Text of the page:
Perhaps as a humanity we are now at such a crossroad. Let us not lay waste to that wondrous making which is us and the world in which we live!

© Copyright Nev Sagiba June 2007

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Nev Sagiba

aikiblue.com

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by Nev Sagiba

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The ability to adjust seamlessly between techniques defines mastery. In most cases, this essential attribute of Aikido has been either ignored or guessed at. This book not only reveals the innate simplicity behind the apparent complexity of Aikido Transitions and Counters, but it provides a full spectrum of possibilities for practicing. Here it is, simplified in drills of two techniques. When you can do these drills easily, you will be able to effect spontaneous responses to any attack. If you know your basic techniques this book is recommended and will enrich your Aikido. FOUR DIAMONDS 1024, provides complete sets of exercise drill guidelines to enable exploration of the available range of basic transitions and counters and unlock their potentials.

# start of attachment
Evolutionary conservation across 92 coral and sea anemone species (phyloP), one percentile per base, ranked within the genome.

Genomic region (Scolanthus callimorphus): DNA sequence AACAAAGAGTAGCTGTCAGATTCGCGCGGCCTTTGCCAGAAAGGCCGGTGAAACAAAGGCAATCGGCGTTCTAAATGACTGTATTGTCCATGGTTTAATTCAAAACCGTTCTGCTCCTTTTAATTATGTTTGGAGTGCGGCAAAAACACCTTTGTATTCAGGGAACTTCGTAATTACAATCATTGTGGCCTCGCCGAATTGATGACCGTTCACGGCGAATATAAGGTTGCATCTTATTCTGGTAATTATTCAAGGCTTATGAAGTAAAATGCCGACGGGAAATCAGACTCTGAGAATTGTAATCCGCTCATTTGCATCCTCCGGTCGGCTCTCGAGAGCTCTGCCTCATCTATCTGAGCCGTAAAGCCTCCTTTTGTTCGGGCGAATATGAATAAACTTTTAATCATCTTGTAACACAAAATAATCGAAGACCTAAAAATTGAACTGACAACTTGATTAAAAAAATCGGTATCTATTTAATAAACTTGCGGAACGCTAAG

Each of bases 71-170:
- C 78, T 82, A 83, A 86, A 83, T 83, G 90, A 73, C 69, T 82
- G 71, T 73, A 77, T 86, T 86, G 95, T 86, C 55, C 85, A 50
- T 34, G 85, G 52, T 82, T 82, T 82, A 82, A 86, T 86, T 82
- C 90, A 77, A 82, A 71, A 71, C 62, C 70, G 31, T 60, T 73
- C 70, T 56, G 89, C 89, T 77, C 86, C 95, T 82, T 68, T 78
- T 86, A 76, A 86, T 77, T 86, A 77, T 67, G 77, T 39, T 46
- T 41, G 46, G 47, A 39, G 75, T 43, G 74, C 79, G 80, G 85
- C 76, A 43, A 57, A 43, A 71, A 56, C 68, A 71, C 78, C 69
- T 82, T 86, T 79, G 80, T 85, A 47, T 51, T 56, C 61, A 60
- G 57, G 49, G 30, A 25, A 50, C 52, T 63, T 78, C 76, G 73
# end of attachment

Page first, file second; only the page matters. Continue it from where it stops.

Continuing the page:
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Comments

  1. I always have a hard time understanding why people would find productive to use the oversimplification that constitutes the triune brain model for explaining anything. A quick literature search on Web of Science shows that the concept is largely ignored by most researchers in neurobiology and psychology since well prior to 2007, the date at which the article was first published.

    Beside this, my fundamental problem with the article is that it does not differentiate verified facts (mostly at the level of a grade 12 biology textbook) from the author’s own preconceptions, or even from a number of unsubstantiated new age ideas. There are also some things that are just plain wrong such as for example the statement that say that the neo-cortex is specific to humans; it is not.

    It is all good to be willing to display a scientific approach towards a topic but this should be done rigorously through an extensive and referenced literature review.

  2. Nev Sagiba says:

    Thanks for your comment.

    I believe I made it clear by stressing at the beginning that the discourse is “is oversimplified and not the whole story,” and that whilst the triune brain model is one way of looking at it from a simplified view, it is not entirely incorrect.

    This was written to stimulate thought and perhaps also research a step up from general knowledge level, which was too much for some in any event when evaluating earlier comments.